In one sense, baby boomers do indeed justly deserve the banner of “rejecters of traditional values.” The sixties brought with it more war and a growing attention to racial (and to a lesser extent, gender) inequality. Whereas the parents of baby boomers generally took these issues in stride, baby boomers were coming of age and rejected the status quo. For boomers, war in and of it self, was not justifiable; racial and gender inequality was not right. These were the signs that perhaps something needed to be done, perhaps something needed to change.

Influencing these thoughts were the comic books that many baby boomers – now teenagers and young adults - were reading. The fifties were a troubling time for comics, as charges of promoting homosexuality and brutality forced comics to cave in on itself and produce a standard fare that was more suitable to the conservative palate that was prevalent. The winds of change, however, were stirring with this wholly American medium as well.

Just as the forties introduced the concept of superheroes as a focal point of hope for a better day, so too did the late fifties and early sixties revive this concept. This was the silver age of comics, and old characters such as the Flash and Green Lantern were reintroduced to a new audience, but bringing with it those same themes of hope and expectation. They would provide a focus of inspiration for young baby boomers that had not had the experience that their parents had with these characters. Inspiration, as we know, is the well spring of ideas and motivation for action and change – two points that baby boomers would embrace in coming years.

In conjunction with the reemergence of the superhero (and the idealism for truth and justice that they generally espouse), there was a new trend to also portray superheroes in a more realistic style. Comic pioneers Stan Lee and Jack Kirby introduced the world to the Fantastic Four and Spiderman. These characters, unlike previous portrayals of superheroes; had fears, identifiable problems (like trouble paying bills) and general, everyday issues. They maintained their model of inspiration, but had to work at it. For baby boomers, these new characters epitomized the spirit of American perseverance – much like older heroes had done for their parents.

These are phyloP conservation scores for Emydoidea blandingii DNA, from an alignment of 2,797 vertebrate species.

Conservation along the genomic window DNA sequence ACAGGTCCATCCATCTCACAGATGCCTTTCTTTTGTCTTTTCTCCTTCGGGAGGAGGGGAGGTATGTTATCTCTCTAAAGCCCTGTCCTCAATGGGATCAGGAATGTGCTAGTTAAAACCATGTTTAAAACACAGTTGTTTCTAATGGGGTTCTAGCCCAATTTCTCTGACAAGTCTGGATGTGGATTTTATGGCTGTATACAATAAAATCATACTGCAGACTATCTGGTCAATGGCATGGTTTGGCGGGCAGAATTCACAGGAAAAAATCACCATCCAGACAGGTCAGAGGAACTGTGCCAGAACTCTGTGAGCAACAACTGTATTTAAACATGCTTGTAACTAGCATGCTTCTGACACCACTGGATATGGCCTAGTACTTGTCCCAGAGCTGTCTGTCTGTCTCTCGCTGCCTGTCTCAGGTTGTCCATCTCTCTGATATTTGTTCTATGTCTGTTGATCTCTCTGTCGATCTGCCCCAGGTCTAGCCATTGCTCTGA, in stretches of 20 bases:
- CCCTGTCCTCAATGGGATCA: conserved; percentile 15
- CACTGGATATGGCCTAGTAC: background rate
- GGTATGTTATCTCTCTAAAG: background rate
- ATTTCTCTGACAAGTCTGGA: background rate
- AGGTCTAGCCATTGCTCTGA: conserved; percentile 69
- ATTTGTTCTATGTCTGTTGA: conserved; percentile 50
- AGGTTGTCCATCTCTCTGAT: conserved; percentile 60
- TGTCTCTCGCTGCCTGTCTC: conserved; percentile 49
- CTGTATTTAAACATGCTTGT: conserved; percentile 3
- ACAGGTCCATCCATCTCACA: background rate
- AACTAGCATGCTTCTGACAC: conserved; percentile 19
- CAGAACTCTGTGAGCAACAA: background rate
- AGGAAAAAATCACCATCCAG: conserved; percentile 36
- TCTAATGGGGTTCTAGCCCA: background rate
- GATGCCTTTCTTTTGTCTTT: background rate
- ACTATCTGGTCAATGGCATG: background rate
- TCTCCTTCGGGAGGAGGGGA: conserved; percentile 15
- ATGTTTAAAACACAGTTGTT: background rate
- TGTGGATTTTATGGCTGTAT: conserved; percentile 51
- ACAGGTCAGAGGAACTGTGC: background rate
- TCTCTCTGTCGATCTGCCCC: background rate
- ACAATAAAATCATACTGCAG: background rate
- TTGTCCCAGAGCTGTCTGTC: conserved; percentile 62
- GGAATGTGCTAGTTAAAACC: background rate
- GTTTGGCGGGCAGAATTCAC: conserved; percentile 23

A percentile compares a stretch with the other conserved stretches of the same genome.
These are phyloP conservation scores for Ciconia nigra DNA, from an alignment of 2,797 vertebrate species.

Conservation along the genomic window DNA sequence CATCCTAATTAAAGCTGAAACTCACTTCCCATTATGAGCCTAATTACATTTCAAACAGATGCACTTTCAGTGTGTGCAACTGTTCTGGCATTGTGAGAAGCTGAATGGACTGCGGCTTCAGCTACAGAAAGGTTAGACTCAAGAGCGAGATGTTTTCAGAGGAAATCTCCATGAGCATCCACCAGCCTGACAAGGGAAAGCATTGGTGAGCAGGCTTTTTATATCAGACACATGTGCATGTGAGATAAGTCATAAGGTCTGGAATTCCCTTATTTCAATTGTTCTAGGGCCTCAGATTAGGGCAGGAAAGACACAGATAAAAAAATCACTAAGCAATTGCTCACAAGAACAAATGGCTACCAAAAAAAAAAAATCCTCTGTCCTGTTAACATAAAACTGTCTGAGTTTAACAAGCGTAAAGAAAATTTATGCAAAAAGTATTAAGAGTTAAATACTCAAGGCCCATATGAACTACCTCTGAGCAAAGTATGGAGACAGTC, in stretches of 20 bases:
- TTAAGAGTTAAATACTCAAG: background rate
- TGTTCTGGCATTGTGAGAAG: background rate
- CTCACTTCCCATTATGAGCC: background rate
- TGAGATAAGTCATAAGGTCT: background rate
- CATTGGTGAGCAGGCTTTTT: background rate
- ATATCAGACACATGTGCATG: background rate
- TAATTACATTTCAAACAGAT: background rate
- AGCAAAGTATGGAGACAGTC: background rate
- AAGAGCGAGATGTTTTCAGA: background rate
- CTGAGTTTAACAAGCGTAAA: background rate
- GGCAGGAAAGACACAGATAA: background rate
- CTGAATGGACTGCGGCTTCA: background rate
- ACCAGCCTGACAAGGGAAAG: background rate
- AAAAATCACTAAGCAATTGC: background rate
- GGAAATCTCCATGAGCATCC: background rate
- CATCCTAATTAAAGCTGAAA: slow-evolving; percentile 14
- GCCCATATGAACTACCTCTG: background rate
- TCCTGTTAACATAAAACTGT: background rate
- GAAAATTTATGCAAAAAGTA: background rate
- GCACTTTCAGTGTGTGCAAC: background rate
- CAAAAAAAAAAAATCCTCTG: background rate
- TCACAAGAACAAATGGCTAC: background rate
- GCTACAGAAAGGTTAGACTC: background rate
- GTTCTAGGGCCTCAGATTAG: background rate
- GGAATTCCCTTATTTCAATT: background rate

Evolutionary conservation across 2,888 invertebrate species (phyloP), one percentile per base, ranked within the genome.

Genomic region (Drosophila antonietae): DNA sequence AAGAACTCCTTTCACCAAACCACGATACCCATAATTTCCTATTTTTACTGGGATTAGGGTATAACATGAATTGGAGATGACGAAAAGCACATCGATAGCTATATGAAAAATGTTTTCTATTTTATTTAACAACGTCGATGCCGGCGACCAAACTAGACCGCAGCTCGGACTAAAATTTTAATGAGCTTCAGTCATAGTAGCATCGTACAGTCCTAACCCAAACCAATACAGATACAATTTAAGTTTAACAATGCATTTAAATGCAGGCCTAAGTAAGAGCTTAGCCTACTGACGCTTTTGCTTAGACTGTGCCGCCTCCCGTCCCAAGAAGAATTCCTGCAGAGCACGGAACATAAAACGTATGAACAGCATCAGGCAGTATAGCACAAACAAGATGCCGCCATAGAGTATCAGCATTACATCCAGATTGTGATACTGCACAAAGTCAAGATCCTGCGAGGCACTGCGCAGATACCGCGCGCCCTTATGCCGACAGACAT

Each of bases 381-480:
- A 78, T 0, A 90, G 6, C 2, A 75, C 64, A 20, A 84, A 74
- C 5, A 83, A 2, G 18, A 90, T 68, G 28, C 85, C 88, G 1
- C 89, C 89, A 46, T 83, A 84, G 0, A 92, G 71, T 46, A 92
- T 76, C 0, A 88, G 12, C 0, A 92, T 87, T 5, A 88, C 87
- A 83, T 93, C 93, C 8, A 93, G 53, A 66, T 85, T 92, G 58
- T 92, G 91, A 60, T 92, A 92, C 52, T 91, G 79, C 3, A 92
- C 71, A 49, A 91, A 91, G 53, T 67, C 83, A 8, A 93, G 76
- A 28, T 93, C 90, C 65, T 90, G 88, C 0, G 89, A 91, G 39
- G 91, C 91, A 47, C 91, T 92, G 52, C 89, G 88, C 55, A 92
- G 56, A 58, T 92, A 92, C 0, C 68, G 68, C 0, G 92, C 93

The stage was now set for baby boomers, comics and a nation to come face to face with the need for change. For baby boomers, the ideas that they were encountering in comics (and certainly other mediums) began fermenting into a need for action. For comics, the canvas of creativity and purposeful story telling was emerging. For the country, these forces would combine to produce an upheaval that would eventually result in monumental changes to the social norms.

The Psychological Article How Comics and Baby Boomers Influenced the World: A Comparative Study (Pt:2)
is part of Boomer Yearbook’s continuing series of fun articles to alleviate elderly problems and keep our hearts and brains young. We believe knowledge is power. We’d love to hear what you think.

Boomer Yearbook is a Social Network and Psychological Articles for Baby Boomers. Connect with old and new friends, or expand your mind and ward off senior moments and elderly problems with dream analysis and online optical illusions and brain games provided by clinical psychologist Dr. Karen Turner. Join other Baby Boomers to stay informed, receive weekly Newsfeeds, and let your opinions be heard. Baby boomers changed the world. We’re not done yet!

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How Comics and Baby Boomers Influenced the World: A Comparative Study (Pt:5)

Tuesday, September 15th, 2009

Psychological Article on Baby Boomer Comic Book Anti-Heroes

Psychological Article on Baby Boomer Comic Book Anti-Heroes

Psychological Articles by Boomeryearbook

By the eighties, comics and baby boomers had established themselves as part and parcel of American culture. The seventies had set a stage of social transformation that manifested an acceptance of cultural diversity, gender empowerment, and a general attitude of liberalism that affected most walks of life. This transformation wasn’t without challenges that continue to this day. Trends toward violence and sexual exploitation concerns (naming just two), are among some of the issues that many point towards as manifestations of the baby boomers attitudes and the mediums that promote their ideas such as comics.

Comics in the eighties began to shift toward darker (and some would say realistic) story lines. Two seminal works, Watchmen and The Dark Knight Returns, highlight this shift. Comics would become more violent, and more sexually explicit. Women were portrayed in ever increasingly roles; exemplifying strength and overt sexuality. Female Superheroes such as Storm (of the X-men) and Witchblade are examples.

Feminist applauded the movement toward more female characters, but not their general use as powerful sex objects. Unfortunately, this was a trend that was being mirrored in other mediums as well. Women were increasingly becoming more prevalent in leading roles in movies and television, for example, yet their sexuality was nevertheless a key contributor.